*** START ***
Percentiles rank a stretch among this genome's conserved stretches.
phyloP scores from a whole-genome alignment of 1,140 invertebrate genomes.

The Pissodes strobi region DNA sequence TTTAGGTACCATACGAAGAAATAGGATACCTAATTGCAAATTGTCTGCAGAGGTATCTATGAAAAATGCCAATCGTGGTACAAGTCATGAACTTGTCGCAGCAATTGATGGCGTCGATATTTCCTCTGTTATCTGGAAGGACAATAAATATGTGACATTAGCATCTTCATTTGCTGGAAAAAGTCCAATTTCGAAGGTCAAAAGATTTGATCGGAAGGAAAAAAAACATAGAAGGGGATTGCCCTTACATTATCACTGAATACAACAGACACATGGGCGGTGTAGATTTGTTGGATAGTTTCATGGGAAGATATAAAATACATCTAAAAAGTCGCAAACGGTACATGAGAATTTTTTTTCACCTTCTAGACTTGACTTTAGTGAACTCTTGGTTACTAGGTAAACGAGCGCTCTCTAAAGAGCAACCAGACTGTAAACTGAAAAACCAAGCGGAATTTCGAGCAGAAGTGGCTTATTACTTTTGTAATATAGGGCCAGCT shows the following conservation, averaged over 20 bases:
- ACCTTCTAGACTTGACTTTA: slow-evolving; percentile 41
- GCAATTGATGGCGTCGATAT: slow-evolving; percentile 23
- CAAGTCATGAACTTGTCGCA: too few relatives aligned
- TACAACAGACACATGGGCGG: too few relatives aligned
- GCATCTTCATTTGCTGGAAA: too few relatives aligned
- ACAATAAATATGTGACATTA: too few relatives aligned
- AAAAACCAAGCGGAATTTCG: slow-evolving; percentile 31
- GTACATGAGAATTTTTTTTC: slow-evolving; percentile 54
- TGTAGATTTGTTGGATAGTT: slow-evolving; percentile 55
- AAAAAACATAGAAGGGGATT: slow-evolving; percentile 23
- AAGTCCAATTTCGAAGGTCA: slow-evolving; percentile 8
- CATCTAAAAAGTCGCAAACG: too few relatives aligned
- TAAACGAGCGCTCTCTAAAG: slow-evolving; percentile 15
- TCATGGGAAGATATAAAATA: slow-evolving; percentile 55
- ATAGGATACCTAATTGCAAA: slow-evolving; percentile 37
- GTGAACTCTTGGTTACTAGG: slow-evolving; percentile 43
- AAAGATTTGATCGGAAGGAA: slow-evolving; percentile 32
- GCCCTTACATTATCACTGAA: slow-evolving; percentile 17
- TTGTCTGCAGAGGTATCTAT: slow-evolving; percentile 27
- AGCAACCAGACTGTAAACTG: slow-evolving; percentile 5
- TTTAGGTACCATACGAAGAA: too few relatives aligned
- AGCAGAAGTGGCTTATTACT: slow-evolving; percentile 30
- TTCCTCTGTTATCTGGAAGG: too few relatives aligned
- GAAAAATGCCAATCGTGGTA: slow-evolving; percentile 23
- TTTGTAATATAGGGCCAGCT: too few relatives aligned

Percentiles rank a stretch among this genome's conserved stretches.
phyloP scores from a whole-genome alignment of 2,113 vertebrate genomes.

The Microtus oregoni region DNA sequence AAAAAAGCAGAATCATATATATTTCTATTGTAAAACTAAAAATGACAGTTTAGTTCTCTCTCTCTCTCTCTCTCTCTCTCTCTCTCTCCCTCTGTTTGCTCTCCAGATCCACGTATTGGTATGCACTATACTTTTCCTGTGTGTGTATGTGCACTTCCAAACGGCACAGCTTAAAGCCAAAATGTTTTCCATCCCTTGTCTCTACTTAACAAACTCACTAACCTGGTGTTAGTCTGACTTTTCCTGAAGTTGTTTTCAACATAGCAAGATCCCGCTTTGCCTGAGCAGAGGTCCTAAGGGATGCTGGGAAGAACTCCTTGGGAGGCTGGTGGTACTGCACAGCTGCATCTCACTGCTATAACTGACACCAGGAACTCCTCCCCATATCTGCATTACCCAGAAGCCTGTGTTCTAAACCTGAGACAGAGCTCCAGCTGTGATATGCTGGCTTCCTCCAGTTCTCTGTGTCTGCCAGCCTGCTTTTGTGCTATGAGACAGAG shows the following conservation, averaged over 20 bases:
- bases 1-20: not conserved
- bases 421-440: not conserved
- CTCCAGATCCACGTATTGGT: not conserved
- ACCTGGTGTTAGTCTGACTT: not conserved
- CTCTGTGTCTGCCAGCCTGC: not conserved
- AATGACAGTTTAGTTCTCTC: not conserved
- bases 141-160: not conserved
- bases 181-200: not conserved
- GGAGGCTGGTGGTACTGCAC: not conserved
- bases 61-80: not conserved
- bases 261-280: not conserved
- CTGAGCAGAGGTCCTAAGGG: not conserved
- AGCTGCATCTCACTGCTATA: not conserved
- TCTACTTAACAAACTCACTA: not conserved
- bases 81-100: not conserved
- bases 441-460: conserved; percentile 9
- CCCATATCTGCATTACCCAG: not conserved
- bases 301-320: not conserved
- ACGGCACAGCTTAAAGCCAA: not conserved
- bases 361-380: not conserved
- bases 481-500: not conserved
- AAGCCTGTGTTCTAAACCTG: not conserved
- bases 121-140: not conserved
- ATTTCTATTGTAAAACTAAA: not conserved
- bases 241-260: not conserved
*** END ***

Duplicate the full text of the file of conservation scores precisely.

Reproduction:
Percentiles rank a stretch among this genome's conserved stretches.
phyloP scores from a whole-genome alignment of 1,140 invertebrate genomes.

The Pissodes strobi region DNA sequence TTTAGGTACCATACGAAGAAATAGGATACCTAATTGCAAATTGTCTGCAGAGGTATCTATGAAAAATGCCAATCGTGGTACAAGTCATGAACTTGTCGCAGCAATTGATGGCGTCGATATTTCCTCTGTTATCTGGAAGGACAATAAATATGTGACATTAGCATCTTCATTTGCTGGAAAAAGTCCAATTTCGAAGGTCAAAAGATTTGATCGGAAGGAAAAAAAACATAGAAGGGGATTGCCCTTACATTATCACTGAATACAACAGACACATGGGCGGTGTAGATTTGTTGGATAGTTTCATGGGAAGATATAAAATACATCTAAAAAGTCGCAAACGGTACATGAGAATTTTTTTTCACCTTCTAGACTTGACTTTAGTGAACTCTTGGTTACTAGGTAAACGAGCGCTCTCTAAAGAGCAACCAGACTGTAAACTGAAAAACCAAGCGGAATTTCGAGCAGAAGTGGCTTATTACTTTTGTAATATAGGGCCAGCT shows the following conservation, averaged over 20 bases:
- ACCTTCTAGACTTGACTTTA: slow-evolving; percentile 41
- GCAATTGATGGCGTCGATAT: slow-evolving; percentile 23
- CAAGTCATGAACTTGTCGCA: too few relatives aligned
- TACAACAGACACATGGGCGG: too few relatives aligned
- GCATCTTCATTTGCTGGAAA: too few relatives aligned
- ACAATAAATATGTGACATTA: too few relatives aligned
- AAAAACCAAGCGGAATTTCG: slow-evolving; percentile 31
- GTACATGAGAATTTTTTTTC: slow-evolving; percentile 54
- TGTAGATTTGTTGGATAGTT: slow-evolving; percentile 55
- AAAAAACATAGAAGGGGATT: slow-evolving; percentile 23
- AAGTCCAATTTCGAAGGTCA: slow-evolving; percentile 8
- CATCTAAAAAGTCGCAAACG: too few relatives aligned
- TAAACGAGCGCTCTCTAAAG: slow-evolving; percentile 15
- TCATGGGAAGATATAAAATA: slow-evolving; percentile 55
- ATAGGATACCTAATTGCAAA: slow-evolving; percentile 37
- GTGAACTCTTGGTTACTAGG: slow-evolving; percentile 43
- AAAGATTTGATCGGAAGGAA: slow-evolving; percentile 32
- GCCCTTACATTATCACTGAA: slow-evolving; percentile 17
- TTGTCTGCAGAGGTATCTAT: slow-evolving; percentile 27
- AGCAACCAGACTGTAAACTG: slow-evolving; percentile 5
- TTTAGGTACCATACGAAGAA: too few relatives aligned
- AGCAGAAGTGGCTTATTACT: slow-evolving; percentile 30
- TTCCTCTGTTATCTGGAAGG: too few relatives aligned
- GAAAAATGCCAATCGTGGTA: slow-evolving; percentile 23
- TTTGTAATATAGGGCCAGCT: too few relatives aligned

Percentiles rank a stretch among this genome's conserved stretches.
phyloP scores from a whole-genome alignment of 2,113 vertebrate genomes.

The Microtus oregoni region DNA sequence AAAAAAGCAGAATCATATATATTTCTATTGTAAAACTAAAAATGACAGTTTAGTTCTCTCTCTCTCTCTCTCTCTCTCTCTCTCTCTCCCTCTGTTTGCTCTCCAGATCCACGTATTGGTATGCACTATACTTTTCCTGTGTGTGTATGTGCACTTCCAAACGGCACAGCTTAAAGCCAAAATGTTTTCCATCCCTTGTCTCTACTTAACAAACTCACTAACCTGGTGTTAGTCTGACTTTTCCTGAAGTTGTTTTCAACATAGCAAGATCCCGCTTTGCCTGAGCAGAGGTCCTAAGGGATGCTGGGAAGAACTCCTTGGGAGGCTGGTGGTACTGCACAGCTGCATCTCACTGCTATAACTGACACCAGGAACTCCTCCCCATATCTGCATTACCCAGAAGCCTGTGTTCTAAACCTGAGACAGAGCTCCAGCTGTGATATGCTGGCTTCCTCCAGTTCTCTGTGTCTGCCAGCCTGCTTTTGTGCTATGAGACAGAG shows the following conservation, averaged over 20 bases:
- bases 1-20: not conserved
- bases 421-440: not conserved
- CTCCAGATCCACGTATTGGT: not conserved
- ACCTGGTGTTAGTCTGACTT: not conserved
- CTCTGTGTCTGCCAGCCTGC: not conserved
- AATGACAGTTTAGTTCTCTC: not conserved
- bases 141-160: not conserved
- bases 181-200: not conserved
- GGAGGCTGGTGGTACTGCAC: not conserved
- bases 61-80: not conserved
- bases 261-280: not conserved
- CTGAGCAGAGGTCCTAAGGG: not conserved
- AGCTGCATCTCACTGCTATA: not conserved
- TCTACTTAACAAACTCACTA: not conserved
- bases 81-100: not conserved
- bases 441-460: conserved; percentile 9
- CCCATATCTGCATTACCCAG: not conserved
- bases 301-320: not conserved
- ACGGCACAGCTTAAAGCCAA: not conserved
- bases 361-380: not conserved
- bases 481-500: not conserved
- AAGCCTGTGTTCTAAACCTG: not conserved
- bases 121-140: not conserved
- ATTTCTATTGTAAAACTAAA: not conserved
- bases 241-260: not conserved